Epicentre of Tuesday’s earthquake. USGS map
By Caribbean News Now contributor
BRIDGETOWN, Barbados -- A number of eastern Caribbean islands were shaken by a 6.7 magnitude earthquake early Tuesday morning.
The United States Geological Survey (USGS) said that the earthquake, which occurred 170km (106 miles) north-northeast of Bathsheba, Barbados, struck at around 5:27 am local time at a depth of 16.9km (10.5 miles). The University of the West Indies Seismic Research Centre recorded the quake as having a magnitude of 6.5 on the Richter scale.
The earthquake was felt across the region, with weak shaking felt as far north as Philipsburg, St Maarten; and light to moderate shaking from Martinique all the way down to Grenada. Most of the reports of shaking came from Martinique, which was about 210 kilometres directly west of the quake’s epicentre, along with Barbados.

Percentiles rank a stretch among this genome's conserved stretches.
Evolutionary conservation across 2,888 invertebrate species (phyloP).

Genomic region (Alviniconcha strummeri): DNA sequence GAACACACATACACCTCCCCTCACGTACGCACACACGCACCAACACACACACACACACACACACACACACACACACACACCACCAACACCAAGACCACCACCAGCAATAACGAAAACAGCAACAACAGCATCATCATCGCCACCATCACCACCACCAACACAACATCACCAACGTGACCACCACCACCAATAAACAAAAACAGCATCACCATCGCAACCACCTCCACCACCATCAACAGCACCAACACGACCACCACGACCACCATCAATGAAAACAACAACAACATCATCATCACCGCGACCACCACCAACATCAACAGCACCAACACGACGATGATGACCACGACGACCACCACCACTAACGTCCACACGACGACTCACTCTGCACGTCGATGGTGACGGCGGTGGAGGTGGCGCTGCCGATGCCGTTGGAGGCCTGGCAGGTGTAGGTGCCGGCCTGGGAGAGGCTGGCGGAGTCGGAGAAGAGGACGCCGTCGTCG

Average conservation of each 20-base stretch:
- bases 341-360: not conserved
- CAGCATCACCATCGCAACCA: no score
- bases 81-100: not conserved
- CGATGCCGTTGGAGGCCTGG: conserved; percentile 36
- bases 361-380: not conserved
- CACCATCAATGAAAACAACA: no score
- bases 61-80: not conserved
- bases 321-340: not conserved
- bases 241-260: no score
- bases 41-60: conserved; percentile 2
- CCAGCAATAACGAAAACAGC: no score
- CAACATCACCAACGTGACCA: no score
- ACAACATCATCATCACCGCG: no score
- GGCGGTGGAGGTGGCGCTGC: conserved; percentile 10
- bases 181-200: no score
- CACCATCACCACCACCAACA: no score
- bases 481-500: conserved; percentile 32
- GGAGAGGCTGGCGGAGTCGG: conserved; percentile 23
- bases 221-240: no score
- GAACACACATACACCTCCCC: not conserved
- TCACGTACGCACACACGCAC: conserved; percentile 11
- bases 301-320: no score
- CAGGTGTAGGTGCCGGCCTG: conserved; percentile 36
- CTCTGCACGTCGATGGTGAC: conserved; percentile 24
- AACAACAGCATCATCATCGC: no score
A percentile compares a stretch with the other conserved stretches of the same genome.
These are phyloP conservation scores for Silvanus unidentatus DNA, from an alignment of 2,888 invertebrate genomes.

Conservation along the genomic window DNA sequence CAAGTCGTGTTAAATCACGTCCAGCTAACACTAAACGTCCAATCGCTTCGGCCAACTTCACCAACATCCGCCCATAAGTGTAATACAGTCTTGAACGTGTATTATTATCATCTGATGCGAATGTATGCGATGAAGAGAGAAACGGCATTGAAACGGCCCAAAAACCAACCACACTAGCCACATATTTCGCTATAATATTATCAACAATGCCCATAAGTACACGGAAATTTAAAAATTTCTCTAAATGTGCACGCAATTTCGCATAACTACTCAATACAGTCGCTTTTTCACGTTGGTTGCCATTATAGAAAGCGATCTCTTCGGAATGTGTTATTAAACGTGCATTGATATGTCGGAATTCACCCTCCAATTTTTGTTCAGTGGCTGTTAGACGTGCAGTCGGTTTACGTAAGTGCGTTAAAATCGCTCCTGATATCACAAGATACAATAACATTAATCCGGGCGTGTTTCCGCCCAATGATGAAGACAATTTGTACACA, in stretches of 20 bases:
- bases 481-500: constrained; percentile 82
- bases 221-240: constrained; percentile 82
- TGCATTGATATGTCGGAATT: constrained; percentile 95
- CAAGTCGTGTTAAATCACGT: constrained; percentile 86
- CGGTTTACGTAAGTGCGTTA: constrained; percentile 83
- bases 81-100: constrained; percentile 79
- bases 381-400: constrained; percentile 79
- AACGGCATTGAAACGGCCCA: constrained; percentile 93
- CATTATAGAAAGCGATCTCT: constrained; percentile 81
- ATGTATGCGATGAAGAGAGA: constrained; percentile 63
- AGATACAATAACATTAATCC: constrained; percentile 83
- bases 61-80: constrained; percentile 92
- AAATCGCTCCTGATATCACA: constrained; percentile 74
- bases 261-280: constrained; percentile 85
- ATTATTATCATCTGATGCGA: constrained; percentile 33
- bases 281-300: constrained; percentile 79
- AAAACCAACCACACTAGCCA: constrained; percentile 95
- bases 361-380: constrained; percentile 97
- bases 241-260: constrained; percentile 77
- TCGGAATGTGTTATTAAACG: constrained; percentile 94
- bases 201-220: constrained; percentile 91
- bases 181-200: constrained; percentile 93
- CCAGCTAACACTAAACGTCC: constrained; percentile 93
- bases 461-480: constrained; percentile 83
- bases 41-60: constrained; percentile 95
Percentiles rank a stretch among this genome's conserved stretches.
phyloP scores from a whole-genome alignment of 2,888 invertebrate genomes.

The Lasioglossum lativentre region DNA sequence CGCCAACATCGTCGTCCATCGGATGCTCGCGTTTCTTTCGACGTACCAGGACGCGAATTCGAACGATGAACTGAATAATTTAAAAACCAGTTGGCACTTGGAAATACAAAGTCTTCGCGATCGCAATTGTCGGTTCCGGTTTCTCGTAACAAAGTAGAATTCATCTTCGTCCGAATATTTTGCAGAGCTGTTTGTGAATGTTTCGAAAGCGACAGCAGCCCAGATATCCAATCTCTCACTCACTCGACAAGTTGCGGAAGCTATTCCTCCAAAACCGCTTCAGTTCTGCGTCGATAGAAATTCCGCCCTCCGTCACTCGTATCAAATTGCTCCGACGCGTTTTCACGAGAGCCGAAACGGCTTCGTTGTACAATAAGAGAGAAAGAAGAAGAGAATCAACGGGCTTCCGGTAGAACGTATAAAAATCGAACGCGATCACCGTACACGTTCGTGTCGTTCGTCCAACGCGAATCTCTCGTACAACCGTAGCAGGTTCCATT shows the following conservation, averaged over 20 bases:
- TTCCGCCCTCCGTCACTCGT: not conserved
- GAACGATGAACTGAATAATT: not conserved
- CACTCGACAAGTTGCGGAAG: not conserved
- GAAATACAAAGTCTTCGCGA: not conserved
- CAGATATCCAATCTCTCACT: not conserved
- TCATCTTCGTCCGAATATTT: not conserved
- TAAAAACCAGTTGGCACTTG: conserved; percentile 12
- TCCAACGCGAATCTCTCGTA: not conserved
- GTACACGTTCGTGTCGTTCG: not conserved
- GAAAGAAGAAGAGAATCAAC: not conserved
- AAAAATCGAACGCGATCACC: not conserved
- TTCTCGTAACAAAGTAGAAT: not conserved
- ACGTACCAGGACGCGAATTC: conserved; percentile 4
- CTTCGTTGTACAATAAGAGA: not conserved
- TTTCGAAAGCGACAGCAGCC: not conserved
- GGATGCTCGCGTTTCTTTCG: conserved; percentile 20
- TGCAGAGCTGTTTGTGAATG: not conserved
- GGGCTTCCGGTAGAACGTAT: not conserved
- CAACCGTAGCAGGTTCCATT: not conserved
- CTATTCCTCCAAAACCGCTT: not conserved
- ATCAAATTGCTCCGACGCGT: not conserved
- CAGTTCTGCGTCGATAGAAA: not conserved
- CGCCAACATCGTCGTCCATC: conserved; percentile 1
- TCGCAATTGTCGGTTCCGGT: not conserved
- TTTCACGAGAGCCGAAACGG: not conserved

There were no reports of damage or injuries, although authorities in Martinique were recommending “extreme caution” in coastal areas, according to reports. Other countries that felt the shaking included Saint Lucia, Dominica, Guadeloupe, Trinidad and Venezuela.
It was the second 6.5-magnitude earthquake in the region in just over a month, following a similarly-sized quake near Puerto Rico in January. It was also the strongest quake in that portion of the region since 2007, when a 7.3-magnitude quake struck near Martinique.
As a point of reference, the earthquake in 2010 in Haiti was a 7.0-magnitude on the Richter scale. The 2007 Martinique quake had been the largest in the region since a 6.9-magnitude tremor near Antigua in 1974.